The Louth Vintners Federation (VFI) have hit out at a 'absolutely horrendous lack of support' for the industry as many pubs prepare to reopen next week.
Collette Nugent, Louth VFI President said that publicans across Louth are 'deeply disillusioned' as they attempt to navigate the myriad of guidelines issued over the last week.
As pubs now move to encourage customers back on to their premises after more than three months, the restrictions placed on the industry include customers only being allowed to spend 1 hour and 45 minutes in a premises, and being curtailed to their seats unless they are using toilets, paying or departing.
'It has just been mind-numbing the list of guidelines. We are deeply disillusioned by it all, and with getting no guidance and no support to reopen.'
There are 187 licenced premises in County Louth, which are a mixture of 'wet' and 'dry' pubs, some serving food and others not.
Those serving food are now able to plan their reopening for June 29th, whereas the non-food premises are included in the last phase of re-opening on July 20th.
'Some are deciding to serve food in order to re-open next week, and certainly no one can blame them. But for others, especially smaller pubs, it just wouldn't be feasible, and we won't be back open again until July.'
'It is a very frustrating time for all publicans, they are just distraught, and I know some will be not opening again at all.'
She said that all pubs 'really want to see our customers back again' adding 'People can absolutely expect and be assured that it will be a safe environment, as it always has been.'
Collette said she had 'spoken to many, many people who really missed the social aspect of pubs. Drinking in your back garden, it is not the same, and it is much safer to be consuming alcohol in a pub environment.'
She warned that most publicans were facing 'major cash flow issues' as soon as they reopen, with mounting costs from landlords, suppliers, insurances etc.
'We are calling on the government to look at reduction in excise duty, and/or VAT. This industry needs real tangible support that will help it get back on its feet, or there will be 50,000 people across the country added to the Live Register if they lose their jobs in bars.'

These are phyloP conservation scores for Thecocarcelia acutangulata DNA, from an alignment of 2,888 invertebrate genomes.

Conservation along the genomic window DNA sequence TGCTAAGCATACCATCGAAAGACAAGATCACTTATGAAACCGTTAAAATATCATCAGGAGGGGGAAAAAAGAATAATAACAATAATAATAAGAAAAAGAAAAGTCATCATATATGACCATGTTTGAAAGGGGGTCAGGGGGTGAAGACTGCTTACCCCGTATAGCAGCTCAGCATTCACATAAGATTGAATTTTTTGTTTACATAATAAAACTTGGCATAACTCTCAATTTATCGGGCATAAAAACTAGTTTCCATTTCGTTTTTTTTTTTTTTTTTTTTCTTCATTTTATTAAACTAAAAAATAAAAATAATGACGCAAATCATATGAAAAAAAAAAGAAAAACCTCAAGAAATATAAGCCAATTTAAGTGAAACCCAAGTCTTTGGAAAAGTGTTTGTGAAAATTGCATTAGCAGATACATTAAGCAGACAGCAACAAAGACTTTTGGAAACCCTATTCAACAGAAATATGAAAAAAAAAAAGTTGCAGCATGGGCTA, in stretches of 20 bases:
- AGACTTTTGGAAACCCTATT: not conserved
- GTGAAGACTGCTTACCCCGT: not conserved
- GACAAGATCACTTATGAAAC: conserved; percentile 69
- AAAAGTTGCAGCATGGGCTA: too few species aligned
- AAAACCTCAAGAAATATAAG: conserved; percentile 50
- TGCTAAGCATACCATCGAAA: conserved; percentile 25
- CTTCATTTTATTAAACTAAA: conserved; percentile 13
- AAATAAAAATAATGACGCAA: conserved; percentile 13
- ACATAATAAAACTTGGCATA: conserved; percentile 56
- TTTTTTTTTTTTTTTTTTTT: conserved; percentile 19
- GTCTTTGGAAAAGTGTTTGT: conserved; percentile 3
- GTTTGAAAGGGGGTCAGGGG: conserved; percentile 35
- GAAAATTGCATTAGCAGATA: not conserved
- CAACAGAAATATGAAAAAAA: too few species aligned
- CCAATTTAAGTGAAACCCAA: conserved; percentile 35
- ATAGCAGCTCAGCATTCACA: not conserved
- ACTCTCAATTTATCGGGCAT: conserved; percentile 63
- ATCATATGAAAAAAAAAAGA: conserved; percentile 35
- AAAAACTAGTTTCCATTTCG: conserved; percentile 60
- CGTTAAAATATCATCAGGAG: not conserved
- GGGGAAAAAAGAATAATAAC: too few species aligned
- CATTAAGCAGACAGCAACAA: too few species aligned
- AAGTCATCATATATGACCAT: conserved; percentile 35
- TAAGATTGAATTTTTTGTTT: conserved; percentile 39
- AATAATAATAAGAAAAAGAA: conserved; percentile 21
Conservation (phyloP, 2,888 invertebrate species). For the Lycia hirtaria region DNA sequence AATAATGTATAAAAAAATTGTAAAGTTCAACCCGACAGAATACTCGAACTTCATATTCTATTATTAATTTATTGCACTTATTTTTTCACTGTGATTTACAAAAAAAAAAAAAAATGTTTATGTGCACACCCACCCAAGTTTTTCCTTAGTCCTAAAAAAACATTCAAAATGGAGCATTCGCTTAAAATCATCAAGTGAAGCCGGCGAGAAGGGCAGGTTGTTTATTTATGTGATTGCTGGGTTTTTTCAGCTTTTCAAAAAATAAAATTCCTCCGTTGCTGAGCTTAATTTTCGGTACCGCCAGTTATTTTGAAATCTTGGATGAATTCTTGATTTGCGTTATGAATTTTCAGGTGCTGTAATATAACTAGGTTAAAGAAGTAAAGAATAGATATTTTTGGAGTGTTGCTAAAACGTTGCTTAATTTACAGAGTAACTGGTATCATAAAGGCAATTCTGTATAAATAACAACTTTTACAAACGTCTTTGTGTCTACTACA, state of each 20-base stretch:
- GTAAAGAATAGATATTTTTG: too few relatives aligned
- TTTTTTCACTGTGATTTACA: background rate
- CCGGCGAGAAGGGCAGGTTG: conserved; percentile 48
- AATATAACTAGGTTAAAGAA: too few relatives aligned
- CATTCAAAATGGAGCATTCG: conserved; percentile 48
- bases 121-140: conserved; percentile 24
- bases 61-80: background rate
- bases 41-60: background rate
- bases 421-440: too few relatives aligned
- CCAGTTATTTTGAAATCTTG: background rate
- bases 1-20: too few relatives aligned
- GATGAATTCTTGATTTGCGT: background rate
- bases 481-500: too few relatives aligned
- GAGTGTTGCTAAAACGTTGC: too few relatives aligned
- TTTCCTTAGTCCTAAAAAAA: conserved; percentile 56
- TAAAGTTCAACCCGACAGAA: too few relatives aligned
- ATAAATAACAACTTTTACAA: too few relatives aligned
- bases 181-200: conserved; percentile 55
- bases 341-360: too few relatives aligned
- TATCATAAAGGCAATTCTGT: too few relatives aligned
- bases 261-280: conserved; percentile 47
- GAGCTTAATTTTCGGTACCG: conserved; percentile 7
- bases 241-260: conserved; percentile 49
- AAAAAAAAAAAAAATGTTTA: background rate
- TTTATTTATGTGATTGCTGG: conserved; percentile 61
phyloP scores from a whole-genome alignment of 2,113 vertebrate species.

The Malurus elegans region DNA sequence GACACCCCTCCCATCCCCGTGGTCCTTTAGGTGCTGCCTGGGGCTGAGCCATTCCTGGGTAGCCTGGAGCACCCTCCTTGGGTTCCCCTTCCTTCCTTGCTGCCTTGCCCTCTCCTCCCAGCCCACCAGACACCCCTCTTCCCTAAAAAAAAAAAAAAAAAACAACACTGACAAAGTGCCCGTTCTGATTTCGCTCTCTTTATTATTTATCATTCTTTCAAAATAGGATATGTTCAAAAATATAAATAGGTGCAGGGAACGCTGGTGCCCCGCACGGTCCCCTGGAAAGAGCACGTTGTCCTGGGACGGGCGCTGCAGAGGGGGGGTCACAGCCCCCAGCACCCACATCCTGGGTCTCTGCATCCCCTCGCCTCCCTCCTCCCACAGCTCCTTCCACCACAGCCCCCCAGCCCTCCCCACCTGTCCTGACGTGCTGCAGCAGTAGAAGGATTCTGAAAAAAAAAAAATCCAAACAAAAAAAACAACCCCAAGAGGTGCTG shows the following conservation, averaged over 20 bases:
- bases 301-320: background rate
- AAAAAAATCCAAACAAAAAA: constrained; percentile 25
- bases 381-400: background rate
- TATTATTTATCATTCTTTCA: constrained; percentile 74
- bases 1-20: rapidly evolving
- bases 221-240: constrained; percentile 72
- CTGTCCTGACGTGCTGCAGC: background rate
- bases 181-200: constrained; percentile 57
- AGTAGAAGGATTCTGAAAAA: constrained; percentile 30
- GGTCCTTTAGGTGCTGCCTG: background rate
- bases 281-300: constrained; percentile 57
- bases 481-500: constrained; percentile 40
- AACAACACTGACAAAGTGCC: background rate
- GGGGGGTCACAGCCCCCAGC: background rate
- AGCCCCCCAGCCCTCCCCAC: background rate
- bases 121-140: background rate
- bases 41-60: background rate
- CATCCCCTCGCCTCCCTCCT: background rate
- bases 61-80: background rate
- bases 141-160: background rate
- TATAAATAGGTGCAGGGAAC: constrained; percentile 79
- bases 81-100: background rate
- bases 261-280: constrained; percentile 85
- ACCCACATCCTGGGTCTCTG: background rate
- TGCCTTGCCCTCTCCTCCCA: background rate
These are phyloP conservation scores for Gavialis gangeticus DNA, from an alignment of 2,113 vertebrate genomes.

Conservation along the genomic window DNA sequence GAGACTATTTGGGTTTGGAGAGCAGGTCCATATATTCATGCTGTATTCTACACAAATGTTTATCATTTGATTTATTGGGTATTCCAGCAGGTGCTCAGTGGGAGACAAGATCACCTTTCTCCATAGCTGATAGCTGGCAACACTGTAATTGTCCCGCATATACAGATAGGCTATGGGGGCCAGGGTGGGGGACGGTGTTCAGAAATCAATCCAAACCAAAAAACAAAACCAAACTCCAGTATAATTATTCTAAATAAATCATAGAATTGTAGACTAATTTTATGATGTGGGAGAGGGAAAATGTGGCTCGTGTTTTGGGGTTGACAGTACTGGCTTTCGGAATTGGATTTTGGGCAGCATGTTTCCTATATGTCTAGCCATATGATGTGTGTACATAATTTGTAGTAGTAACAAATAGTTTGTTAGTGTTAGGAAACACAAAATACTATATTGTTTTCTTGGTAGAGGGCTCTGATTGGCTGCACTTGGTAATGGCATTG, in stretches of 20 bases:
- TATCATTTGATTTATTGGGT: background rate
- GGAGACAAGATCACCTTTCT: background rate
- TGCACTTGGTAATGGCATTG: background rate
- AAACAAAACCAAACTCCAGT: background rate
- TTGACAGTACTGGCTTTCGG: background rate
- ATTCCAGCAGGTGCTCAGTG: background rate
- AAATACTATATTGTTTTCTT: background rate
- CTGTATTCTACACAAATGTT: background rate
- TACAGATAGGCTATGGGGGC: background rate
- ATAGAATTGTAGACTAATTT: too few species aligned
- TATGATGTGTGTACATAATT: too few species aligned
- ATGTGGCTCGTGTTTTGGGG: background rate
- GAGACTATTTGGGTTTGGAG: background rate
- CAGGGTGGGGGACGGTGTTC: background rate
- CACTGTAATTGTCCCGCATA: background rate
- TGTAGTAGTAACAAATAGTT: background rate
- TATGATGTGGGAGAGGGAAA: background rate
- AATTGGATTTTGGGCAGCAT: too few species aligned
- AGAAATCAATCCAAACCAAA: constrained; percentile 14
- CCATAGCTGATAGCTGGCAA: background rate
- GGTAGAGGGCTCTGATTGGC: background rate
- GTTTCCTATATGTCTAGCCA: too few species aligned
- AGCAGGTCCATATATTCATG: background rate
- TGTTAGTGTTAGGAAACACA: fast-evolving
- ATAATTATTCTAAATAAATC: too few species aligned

She said the pub trade is 'absolutely vital to the tourist industry' and would be a major part in encouraging visitors to come back to Ireland, and Louth, as the pandemic eases.
But she said there were 'major flaws' in the guidelines for reopening, which were placing additional strain on an already struggling industry.
'For example, a lot of the larger pubs, there are a number of them in Dundalk and Drogheda, they have a more transient trade, but that will make it difficult to keep a check on how long people are actually on the premises. And how on earth are they meant to check that everyone stays within the group they came in with? The nature of pubs is social, people meet others and chat.'
One of the regulations for reopening is that details are kept of the lead person in a group, so that in the event of a Covid case emerging, the contact and tracing system can kick into gear.
'In theory, all these guidelines sound well and good, but how they are going to work in practice we just won't know,' said Collette.
'There is the real challenge of social distancing too, the larger premises will be able to make it work, but what of the large number of smaller pubs, where that just won't be possible?'
She added that publicans were 'literally spending thousands of euro on safety measures such as plexiglass screens, hand sanitising stations and new signage for customers.
'We have great concerns that all of these things will put people off going to the pub, so the Vintners Federation are really calling on people to support this industry, to go back to pubs again, to enjoy those visits like they always have, and help us get the trade back on its feet again.'